WATCH | PNA gets flak – again – for reposting Chinese op-ed piece slamming arbitral ruling

August 10, 2017 - 10:50 AM
Excerpt from the Xinhua opinion piece that PNA reposted. (News5 video image)

MANILA, Philippines — The state-run Philippine News Agency, which has been pilloried in recent months for releasing inaccurate and misleading reports, has again come under fire, this time for reposting a Chinese editorial that criticized the arbitral ruling that upheld Philippine claims to territory in the South China Sea.

The latest boo-boo saw the piece titled “Time to turn a new leaf on South China Sea issue” posted on the PNA website on August 6.

The editorial described the verdict of the Permanent Court of Arbitration in The Netherlands as “ill-founded” and claimed “the situation in the South China Sea has stabilized and improved thanks to the wisdom and sincerity of China and the parties concerned.”

After the outcry that followed the article’s posting, Communications Secretary Martin Andanar, whose office oversees PNA and other state media outfits, explained that, while they have a partnership that allows reposting of reports from Xinhua, these “should undergo scrutiny and must be subject to discernment.”

“We have already sent a memo to PNA to explain in writing why they should not be held liable for any administrative charges,” Andanar said in a statement. “Appropriate action vs PNA officials and/or staff if they are found to commit negligence in carrying out their duties and responsibilities.”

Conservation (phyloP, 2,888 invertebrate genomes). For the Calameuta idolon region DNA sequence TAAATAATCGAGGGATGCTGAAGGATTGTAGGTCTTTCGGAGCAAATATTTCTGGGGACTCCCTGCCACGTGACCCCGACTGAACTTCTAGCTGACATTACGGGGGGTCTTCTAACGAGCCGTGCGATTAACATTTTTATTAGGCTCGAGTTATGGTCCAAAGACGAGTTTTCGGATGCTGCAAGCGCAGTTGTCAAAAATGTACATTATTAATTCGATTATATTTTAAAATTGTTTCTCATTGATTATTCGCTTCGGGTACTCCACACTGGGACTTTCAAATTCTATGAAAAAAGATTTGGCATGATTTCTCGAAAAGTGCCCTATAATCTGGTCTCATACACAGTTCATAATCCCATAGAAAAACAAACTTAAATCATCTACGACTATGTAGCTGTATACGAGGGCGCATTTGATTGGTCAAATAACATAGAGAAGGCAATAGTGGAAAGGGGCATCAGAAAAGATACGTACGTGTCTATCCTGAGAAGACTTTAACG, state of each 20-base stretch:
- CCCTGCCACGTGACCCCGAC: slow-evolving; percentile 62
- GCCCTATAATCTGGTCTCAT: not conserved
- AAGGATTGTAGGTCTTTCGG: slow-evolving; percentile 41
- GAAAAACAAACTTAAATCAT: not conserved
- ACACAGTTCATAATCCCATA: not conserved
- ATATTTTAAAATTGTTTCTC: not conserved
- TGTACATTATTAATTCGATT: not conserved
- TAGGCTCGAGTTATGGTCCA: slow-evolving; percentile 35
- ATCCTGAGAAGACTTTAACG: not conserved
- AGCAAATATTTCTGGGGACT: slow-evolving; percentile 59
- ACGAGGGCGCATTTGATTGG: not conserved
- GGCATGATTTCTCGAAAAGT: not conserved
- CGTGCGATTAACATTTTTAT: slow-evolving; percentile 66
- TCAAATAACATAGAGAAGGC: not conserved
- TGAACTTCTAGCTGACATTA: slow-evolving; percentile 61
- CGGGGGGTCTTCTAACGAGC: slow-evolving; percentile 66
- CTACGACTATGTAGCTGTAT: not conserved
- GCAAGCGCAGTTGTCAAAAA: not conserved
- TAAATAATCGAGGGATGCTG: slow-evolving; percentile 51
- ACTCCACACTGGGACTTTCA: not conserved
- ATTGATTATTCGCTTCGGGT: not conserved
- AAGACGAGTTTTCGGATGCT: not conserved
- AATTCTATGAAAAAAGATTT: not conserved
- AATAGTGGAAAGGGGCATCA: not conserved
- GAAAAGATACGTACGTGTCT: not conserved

Communications Sec. Martin Andanar’s statement as posted on PTV’s Facebook page.

In May, the PNA was caught in successive blunders, the first over a report following the universal periodic review of the Philippine record by the United Nations Human Rights that falsely claimed 95 countries were “convinced” that no extrajudicial killings were happening in the country; the second over the posting of an unattributed Vietnam War photograph to accompany an article about the unfolding crisis in Marawi.

Before this, in February, Andanar found himself in the crosshair of criticism from former colleagues in media after he claimed that “as much as $1,000 (was) distributed” to ensure coverage of a press conference at which retired policeman Arturo Lascañas accused President Rodrigo Duterte of creating the so-called Davao Death Squad and ordering scores of murders.

Following this, Andanar stopped speaking for Duterte, a role now exclusively handled by presidential spokesman Ernesto Abella.